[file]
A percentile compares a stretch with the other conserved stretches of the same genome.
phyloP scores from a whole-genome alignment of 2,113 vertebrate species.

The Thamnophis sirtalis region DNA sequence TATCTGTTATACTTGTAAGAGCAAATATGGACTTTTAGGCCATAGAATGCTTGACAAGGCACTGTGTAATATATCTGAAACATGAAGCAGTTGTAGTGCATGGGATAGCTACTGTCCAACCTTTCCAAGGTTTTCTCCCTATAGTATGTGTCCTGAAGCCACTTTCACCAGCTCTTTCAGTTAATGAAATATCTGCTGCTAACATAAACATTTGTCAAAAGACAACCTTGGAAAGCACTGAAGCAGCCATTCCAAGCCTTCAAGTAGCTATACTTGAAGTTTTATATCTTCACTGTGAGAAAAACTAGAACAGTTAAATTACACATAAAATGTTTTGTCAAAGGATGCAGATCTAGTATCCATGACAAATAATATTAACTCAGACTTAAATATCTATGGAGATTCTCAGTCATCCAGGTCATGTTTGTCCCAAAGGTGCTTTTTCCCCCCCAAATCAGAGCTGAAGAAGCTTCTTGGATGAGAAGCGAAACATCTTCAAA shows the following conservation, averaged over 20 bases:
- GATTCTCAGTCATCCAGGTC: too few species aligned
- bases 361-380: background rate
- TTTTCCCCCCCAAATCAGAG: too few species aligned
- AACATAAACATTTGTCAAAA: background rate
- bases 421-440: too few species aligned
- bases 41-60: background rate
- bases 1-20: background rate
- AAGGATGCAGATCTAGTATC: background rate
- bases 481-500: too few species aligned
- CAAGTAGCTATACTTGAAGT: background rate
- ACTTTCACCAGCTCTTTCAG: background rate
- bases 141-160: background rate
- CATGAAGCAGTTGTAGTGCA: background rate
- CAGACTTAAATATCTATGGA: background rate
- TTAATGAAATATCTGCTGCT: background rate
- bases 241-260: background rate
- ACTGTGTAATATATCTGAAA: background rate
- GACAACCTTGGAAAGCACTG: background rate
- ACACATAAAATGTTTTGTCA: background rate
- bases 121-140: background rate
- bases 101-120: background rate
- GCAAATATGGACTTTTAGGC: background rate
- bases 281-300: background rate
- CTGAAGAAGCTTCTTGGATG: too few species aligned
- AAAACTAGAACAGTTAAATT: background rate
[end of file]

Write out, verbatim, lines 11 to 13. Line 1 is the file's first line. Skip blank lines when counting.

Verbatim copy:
- AAGGATGCAGATCTAGTATC: background rate
- bases 481-500: too few species aligned
- CAAGTAGCTATACTTGAAGT: background rate